Referring to the scope of Entry 52 of List 1, in the context of legislation dealing with regulation of supply and purchase of sugar cane required for use in sugar factories. Supreme Court in Tika Ramji's, A.I.R. 1956 S.C. page 676, case observed: [Ibid Note 12 pages 695-6961:

"Industry in the wide sense of the term would be capable of comprising three different aspects:

(1) raw materials which are an integral part of the industrial process,

(2) the process of manufacture or production, and

(3) the distribution of the products of the industry.

The raw materials would be goods which would be comprised in Entry 27 of List 2. The process of manufacture or production would be comprised in Entry 24 of List 2 except where the industry was a controlled industry when it would fall within Entry 52 of List 1 and the products of the industry 313 would also be comprised in Entry 27 of List 2 except where they were the products of the controlled industries when they would fall within Entry 33 of List 3." It is clear from the above observations that it is not all aspects of the industry (that) fall within the scope of Entry 52 of List 1.

It is only one aspect of the industry, that is, the process of manufacture or production that falls under Entry 52 of List 1. It does not include raw materials used in the industry or the distribution of the products of the industry. This view was reaffirmed by the Supreme Court in Harakchand Ratanchand Banthia and Others v. Union of India and Others, A.I.R. 1970 S.C. page 1453, and in the Kannan Devan Hills Produce Company Ltd. v. The State Of Kerala, A.I.R. 1972 S.C. 2301 and Ganga Sugar Corporation Ltd. v. The State of Uttar Pradesh, A.I.R. 1980 S.C. 286.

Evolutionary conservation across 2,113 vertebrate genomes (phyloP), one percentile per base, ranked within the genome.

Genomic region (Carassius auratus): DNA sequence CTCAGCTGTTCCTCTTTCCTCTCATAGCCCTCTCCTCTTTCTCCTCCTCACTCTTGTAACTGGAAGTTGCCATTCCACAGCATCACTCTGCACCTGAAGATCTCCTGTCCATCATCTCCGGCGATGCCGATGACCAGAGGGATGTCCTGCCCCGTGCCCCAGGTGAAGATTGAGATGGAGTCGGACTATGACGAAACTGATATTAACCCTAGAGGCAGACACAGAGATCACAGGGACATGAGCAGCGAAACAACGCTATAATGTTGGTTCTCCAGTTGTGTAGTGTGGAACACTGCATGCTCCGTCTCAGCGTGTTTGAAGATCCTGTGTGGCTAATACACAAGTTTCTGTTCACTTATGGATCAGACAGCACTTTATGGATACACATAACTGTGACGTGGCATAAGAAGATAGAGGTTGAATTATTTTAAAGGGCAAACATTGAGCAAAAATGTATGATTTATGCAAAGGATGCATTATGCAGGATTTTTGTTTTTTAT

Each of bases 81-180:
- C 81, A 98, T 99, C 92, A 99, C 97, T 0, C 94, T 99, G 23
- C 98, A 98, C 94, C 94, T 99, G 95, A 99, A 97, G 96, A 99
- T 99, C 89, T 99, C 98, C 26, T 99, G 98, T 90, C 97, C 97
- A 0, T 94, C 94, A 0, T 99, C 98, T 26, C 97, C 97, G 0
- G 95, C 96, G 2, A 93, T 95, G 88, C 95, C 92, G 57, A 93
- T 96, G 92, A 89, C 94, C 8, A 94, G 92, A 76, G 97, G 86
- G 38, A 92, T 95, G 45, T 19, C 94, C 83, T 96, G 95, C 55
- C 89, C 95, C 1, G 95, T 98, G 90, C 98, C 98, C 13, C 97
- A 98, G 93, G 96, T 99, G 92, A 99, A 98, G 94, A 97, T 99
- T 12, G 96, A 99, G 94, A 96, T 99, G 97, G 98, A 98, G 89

The question that arose in those cases was the scope and effect of Entry 52 of List I in relation to Entries 24 and 27 of List 11 and Entry 33 of List III. The effect of these decisions is that though expressions in legislative entries refer to broad topics and fields of legislation and require a liberal construction, and though the particular expression 'industries' in Entry 52 of List I in its wide sense may comprise many aspects, however, having regard to the scope of other entries in the other lists, the ambit of Entry 52 of List I should be limited and confined only to the 'process of manufacture or production of an industry.' The impugned legislations do not fall into this category and we, therefore, reject the contention urged for the petitioners." It will at once be seen that the point raised by the petitioners/ appellants has been repelled by the High Court on the basis of a series of decisions of this Court regarding scope of Entry 52 of List I in the Seventh Schedule to the Constitution. The High Court has pointed out that when Entry 52 talks of control of industry it does not mean all aspects of the industry in question. An industry comprises of 3 important aspects (i) raw materials (ii) the process of manufacture or production; and (iii)the distribution of the products of the industry.